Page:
Welcome to the latest installment of the Bearing Down, where we'll look back at the week in the minor leagues in a way you don't normally see. Yes, we'll highlight some of the best performances, but most often that sort of stuff will be saved for the Prospect Hot Sheet. Instead, we'll look at the lighter side because, after all, baseball is still just a game, and it's supposed to be fun.
One of the first rules of baseball mandates that every player wear a uniform. Nowhere, however, does it say the uniform must be the same every day. That’s most often on display in the minor leagues, where zany jerseys rule the day, every day. Just this year we’ve seen Star Wars jerseys, Australia jerseys, “Portlandia” jerseys, old school jerseys, new school jerseys, and everything in between.
But today we’re going to spotlight a team, the Charleston RiverDogs, not for what they wore on their backs, but for what they wore on their heads.
In the middle of July, Chattanooga, Tenn., was rocked when a man opened fire first on a military recruiting center and then again on a Naval operations center. Four people were killed in the attacks. To pay tribute, Charleston (a city which saw its own tragedy when a man shot up a church and killed nine people), decided to alter its uniforms for a subtle yet poignant tribute.
In the second game of their doubleheader on Aug. 19, Charleston wore Chattanooga hats, then auctioned them off after the game. The proceeds were then mailed to Chattanooga, which was free to donate to a charity of its choice. The act of kindness was the second half of a reciprocal agreement between the teams—the Lookouts wore Charleston’s hats four days earlier—set in forth by the RiverDogs.
“The RiverDogs saw the outpouring of support from the Minor League Baseball community in the weeks following the Mother Emanuel AME tragedy,” Charleston general manager Dave Echols said in a press release. “When the heartbreak in Chattanooga happened, we saw an opportunity to pay it forward to another team in the brotherhood that is Minor League Baseball.”
And once the ball got rolling, the Lookouts, spurred by assistant general manager Harold Craw (a former RiverDogs employee), jumped on board.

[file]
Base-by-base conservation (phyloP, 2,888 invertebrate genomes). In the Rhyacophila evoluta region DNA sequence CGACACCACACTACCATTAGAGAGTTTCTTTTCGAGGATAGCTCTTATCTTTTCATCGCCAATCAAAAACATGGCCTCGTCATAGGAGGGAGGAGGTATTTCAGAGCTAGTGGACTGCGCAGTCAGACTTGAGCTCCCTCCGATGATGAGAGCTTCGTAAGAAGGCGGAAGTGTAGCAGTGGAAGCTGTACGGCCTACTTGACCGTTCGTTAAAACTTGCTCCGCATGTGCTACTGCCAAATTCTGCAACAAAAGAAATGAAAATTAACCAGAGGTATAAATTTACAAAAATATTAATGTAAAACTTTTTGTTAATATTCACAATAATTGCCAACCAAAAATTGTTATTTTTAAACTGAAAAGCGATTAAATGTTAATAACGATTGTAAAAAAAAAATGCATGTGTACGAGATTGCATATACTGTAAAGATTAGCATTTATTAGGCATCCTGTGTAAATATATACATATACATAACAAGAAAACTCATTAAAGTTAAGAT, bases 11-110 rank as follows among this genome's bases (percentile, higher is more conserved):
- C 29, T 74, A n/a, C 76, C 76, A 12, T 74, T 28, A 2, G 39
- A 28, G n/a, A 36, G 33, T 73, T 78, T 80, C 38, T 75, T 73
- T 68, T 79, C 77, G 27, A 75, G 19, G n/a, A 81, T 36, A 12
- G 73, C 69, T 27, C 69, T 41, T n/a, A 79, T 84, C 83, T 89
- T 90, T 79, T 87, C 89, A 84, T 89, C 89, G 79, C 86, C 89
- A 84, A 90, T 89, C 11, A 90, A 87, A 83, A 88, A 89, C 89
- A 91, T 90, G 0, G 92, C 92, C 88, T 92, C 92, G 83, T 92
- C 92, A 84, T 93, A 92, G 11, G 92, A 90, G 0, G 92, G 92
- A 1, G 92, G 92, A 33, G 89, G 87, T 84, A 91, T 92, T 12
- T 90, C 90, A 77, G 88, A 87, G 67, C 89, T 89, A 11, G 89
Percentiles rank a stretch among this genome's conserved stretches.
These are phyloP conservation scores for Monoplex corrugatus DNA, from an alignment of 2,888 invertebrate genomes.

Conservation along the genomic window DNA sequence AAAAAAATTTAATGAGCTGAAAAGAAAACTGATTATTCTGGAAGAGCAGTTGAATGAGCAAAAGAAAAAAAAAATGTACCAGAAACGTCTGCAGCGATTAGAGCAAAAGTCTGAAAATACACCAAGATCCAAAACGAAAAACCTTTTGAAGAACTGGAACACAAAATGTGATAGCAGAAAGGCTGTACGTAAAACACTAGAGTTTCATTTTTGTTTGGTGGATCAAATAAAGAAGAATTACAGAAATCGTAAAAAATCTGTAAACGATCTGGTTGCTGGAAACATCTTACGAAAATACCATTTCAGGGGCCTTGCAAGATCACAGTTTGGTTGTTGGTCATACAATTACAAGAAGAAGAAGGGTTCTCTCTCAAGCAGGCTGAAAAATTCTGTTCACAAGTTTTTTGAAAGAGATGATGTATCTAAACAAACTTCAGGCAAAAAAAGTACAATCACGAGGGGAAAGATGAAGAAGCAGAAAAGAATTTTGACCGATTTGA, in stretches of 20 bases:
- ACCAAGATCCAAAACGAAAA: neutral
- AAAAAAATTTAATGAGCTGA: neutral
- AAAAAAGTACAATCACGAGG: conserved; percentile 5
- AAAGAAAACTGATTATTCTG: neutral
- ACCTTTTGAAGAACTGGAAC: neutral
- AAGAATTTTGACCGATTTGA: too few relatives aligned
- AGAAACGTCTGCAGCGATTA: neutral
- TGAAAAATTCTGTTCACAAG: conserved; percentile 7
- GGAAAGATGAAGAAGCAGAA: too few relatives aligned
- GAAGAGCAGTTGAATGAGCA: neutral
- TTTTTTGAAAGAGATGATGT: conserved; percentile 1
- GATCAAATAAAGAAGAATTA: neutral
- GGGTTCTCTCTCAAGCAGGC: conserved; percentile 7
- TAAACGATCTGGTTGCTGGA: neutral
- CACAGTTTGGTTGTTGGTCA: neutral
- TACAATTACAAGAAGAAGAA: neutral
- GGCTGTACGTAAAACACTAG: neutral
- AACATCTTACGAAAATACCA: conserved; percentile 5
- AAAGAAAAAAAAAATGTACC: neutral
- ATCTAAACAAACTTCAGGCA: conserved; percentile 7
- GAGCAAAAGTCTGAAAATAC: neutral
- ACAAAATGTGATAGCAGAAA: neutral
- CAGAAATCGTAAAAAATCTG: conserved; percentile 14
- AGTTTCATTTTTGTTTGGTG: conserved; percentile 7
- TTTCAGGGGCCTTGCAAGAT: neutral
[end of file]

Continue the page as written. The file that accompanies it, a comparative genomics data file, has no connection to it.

“The RiverDogs approached us with this idea and we immediately jumped on board,” Craw said. “The support we have received from other teams around all of baseball has been humbling. We’re thrilled this opportunity presented itself and more than happy to participate in this symbol of solidarity with the RiverDogs.”
The RiverDogs used the proceeds from the Lookouts’ auction to support the family of Chris Singleton, a Charleston Southern baseball player whose mother was killed in the the church shooting.
Events like this prove that sometimes baseball can be more than just a game.
AND NOW FOR SOMETHING COMPLETELY DIFFERENT
Speaking of the RiverDogs, the team this past week continued to merge charity and fun with a unique bobblehead idea that’s sure to raise a few eyebrows.
Before we get there, however, let’s go back to last year, when the team helped introduce the “two-knuckle challenge” as a way to help men become aware of their need to get screened for prostate cancer. To refresh, here’s the video the team put out to explain what was happening to their general manager, Dave Echols, while he sang “Take Me Out To The Ballgame” at a game last year.
With that lovely image in mind, the other end of the spectrum is to do something to raise awareness for breast cancer screenings. A live mammogram during the seventh-inning stretch probably wouldn’t go over so well, so the RiverDogs turned to the time-honored tradition of bobbleheads and gave fans at their fans, well, this … CLICK LINK.
That gem was given away on Aug. 22 to the first 1,000 fans 18 and older, marking possibly the first adults-only giveaway in the minor leagues. What did you think of this promotion? Tell us in the poll below.
There are plenty of superfans throughout baseball. Some are season ticket-holders who have kept their seats for years. Some are particularly loud (and sometimes obnoxious) fans who like to pretend they’re an attraction instead of a customer. Some have parlayed their loyalty into a modicum of fame. And some, like Mason (aka NooDy), capture the hearts of a team.
NooDy is a young boy with three chromosomal diseases—cerebral palsy, epilepsy and apraxia—who is a gigantic fan of the Tennessee Smokies, the Cubs’ Double-A affiliate in the Southern League. His Twitter and Instagram accounts are littered with pictures of him interacting with players—pitcher Corey Black and catcher Taylor Davis appear to be two of his favorites—and generally having a great time in the Smoky Mountains.
Take a look. Here he is before throwing out a first pitch at a game and getting a hug from P.J. Francescon.
And here he is getting some pitching lessons from Black:
If you want more pictures like these, or just want to follow along on NooDy’s journey, give @CupOfNooDy a follow on Twitter.
ZOOPERSTAR OF THE FUTURE
This week's entry: Astros shortstop …. Carlos Cor-RAY-a
— Have an oddity or otherwise cool happening at a minor league game you'd like to see in this space on Wednesdays? Drop me a line at firstname.lastname@example.org